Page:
Recipes from the Wagstaff Miscellany (Beinecke MS 163)
This manuscript is dated about 1460.
The 200 (approx.) recipes in the Wagstaff miscellany are on pages 56r through 76v.
Images of the original manuscript are freely available on the Yale University Library website.
I have done my best to provide an accurate, but readable transcription. Common abbreviations have been expanded, the letters thorn and yogh have been replaced with their modern equivalents, and some minor punctuation has been added.
Copyright © 2013 by Daniel Myers, MedievalCookery.com
Take mylke of almonde drawyne withe swete brothe do ther to pynes a grete dele then take wardons quinsys & costardys sodyne & groundyne and drawyne thorow a streynour withe wyne & good pouders do to gedyr boyle hit serve hit forthe.
This recipe is not like any other in medieval cookbooks. It might be a cross between another pineade recipe and one for quinade (made from quince), but there's no clear evidence to prove such. The closest of the pinade recipes is probably the following one from Forme of Cury.
Pynnonade. XX.II. XI. Take Almandes iblaunched and drawe hem sumdell thicke with gode broth oþer with water and set on the fire and seeþ it, cast þerto zolkes of ayrenn ydrawe. take Pynes yfryed in oyle oþer in grece and þerto white Powdour douce, sugur and salt. & colour it wiþ alkenet a lytel. [Forme of Cury (England, 1390)]
As an illustration of how different pineade recipes can be, here are two others.
XXXII - For To Make A Pynade Or Pyvade. Take Hony and Rotys of Radich and grynd yt smal in a morter and do yt thereto that hony a quantite of broun sugur and do thereto. Tak Powder of Peper and Safroun and Almandys and do al togedere boyl hem long and hold yt in a wet bord and let yt kele and messe yt and do yt forth. [Forme of Cury (England, 1390)]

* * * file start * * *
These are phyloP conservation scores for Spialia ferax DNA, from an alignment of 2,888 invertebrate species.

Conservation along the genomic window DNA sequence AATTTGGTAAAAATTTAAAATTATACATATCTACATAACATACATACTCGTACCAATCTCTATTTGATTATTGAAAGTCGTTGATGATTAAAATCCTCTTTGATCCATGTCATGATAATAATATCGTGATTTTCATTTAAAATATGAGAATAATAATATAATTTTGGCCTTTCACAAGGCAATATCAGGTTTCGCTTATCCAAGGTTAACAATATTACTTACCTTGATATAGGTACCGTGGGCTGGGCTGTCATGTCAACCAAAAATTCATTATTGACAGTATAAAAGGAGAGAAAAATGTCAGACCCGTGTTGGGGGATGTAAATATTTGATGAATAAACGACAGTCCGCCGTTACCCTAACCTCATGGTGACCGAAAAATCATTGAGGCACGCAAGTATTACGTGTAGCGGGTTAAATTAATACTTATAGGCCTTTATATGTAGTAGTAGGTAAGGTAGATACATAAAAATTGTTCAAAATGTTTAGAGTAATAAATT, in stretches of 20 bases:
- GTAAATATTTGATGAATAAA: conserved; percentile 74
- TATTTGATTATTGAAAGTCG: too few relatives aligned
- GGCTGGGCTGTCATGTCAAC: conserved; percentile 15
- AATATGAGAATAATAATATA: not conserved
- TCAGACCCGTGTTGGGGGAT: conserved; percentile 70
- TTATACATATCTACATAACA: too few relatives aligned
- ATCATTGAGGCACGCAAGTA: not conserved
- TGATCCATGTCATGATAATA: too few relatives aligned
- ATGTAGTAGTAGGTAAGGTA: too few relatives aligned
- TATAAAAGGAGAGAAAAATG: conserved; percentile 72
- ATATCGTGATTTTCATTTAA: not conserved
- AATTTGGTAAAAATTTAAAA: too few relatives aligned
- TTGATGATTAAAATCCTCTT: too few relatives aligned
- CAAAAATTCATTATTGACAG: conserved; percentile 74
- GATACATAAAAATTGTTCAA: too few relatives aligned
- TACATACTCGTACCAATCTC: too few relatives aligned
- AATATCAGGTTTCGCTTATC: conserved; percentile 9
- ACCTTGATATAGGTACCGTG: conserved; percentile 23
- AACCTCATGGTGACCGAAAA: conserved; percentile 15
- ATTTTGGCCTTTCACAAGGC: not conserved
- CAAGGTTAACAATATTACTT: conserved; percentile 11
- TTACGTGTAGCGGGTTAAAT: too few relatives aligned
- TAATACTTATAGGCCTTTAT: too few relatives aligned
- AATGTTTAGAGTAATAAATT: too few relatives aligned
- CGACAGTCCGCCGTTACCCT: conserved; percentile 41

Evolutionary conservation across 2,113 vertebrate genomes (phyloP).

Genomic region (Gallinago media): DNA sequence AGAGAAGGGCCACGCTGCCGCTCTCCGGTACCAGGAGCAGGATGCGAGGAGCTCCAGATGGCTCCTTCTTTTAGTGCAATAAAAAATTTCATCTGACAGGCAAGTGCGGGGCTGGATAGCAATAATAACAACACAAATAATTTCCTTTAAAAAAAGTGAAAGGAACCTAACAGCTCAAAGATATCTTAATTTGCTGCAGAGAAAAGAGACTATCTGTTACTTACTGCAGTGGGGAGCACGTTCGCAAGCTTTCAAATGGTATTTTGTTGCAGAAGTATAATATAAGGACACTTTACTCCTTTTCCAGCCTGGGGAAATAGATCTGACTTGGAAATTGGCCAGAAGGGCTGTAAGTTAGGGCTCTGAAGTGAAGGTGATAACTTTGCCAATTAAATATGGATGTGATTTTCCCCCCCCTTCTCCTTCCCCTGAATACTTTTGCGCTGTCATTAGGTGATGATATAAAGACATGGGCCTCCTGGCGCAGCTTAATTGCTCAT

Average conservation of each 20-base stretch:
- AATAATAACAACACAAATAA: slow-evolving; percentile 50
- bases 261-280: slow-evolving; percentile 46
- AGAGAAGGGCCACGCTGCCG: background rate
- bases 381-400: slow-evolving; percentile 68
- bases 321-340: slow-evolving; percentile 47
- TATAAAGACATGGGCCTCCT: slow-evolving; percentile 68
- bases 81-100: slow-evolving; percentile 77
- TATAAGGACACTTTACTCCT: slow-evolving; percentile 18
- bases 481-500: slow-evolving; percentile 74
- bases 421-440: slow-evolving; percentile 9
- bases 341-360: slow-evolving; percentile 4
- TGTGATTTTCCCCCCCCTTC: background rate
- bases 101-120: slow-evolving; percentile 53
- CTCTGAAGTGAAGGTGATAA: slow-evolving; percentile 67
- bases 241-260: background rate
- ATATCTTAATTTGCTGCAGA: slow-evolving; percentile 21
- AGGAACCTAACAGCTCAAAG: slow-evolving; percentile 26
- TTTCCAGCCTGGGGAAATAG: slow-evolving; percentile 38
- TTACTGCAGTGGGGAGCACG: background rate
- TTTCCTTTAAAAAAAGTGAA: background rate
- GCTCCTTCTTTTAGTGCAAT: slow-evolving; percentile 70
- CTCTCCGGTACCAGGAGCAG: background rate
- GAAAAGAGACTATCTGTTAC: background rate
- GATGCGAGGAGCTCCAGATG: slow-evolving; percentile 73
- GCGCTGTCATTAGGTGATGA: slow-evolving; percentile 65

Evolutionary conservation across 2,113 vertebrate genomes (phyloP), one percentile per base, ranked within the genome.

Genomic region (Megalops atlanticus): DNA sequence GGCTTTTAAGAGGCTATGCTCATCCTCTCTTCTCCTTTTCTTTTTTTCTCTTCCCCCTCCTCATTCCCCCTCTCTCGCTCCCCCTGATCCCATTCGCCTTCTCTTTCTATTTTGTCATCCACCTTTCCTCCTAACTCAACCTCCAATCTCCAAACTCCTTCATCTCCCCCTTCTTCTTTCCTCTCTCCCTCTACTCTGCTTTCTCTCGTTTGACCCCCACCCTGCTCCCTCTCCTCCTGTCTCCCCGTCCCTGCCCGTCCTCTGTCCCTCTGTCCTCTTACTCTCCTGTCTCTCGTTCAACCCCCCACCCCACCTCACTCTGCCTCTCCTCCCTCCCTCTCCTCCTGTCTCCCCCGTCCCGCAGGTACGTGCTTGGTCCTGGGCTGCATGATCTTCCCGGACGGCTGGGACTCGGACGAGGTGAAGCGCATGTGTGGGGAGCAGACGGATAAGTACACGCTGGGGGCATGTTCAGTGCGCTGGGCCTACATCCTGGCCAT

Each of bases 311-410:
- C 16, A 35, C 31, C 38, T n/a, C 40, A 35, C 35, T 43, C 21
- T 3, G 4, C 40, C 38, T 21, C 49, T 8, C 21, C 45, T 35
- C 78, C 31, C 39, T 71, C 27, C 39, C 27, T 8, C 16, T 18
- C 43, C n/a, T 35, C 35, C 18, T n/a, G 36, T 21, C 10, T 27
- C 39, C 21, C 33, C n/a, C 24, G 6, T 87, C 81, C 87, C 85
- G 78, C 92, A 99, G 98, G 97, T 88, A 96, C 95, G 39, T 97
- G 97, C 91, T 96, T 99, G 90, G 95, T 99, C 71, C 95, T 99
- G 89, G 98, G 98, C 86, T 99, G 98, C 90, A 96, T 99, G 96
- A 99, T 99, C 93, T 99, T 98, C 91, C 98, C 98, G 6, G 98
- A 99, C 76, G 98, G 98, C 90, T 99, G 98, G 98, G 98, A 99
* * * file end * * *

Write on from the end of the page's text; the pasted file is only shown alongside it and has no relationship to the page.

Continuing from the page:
iij - Pynade. Take Hony and gode pouder Gyngere, and Galyngale, and Canelle, Pouder pepir, and graynys of parys, and boyle y-fere; than take kyrnelys of Pynotys and caste ther-to; and take chyconys y-sothe, and hew hem in grece, and caste ther-to, and lat sethe y-fere; and then lat droppe ther-of on a knyf; and 3if it cleuyth and wexyth hard, it ys y-now; and then putte it on a chargere tyl it be cold, and mace (Note: A. make) lechys, and serue with other metys; and 3if thou wolt make it in spycery, then putte non chykonys ther-to. [Two Fifteenth-Century Cookery-Books (England, 1430)]
The first one, which calls for radishes, is an oddity in that it doesn't call for pine nuts. The second one is the infamous "chicken brittle" recipe, which I believe to be one of the worst copy errors ever.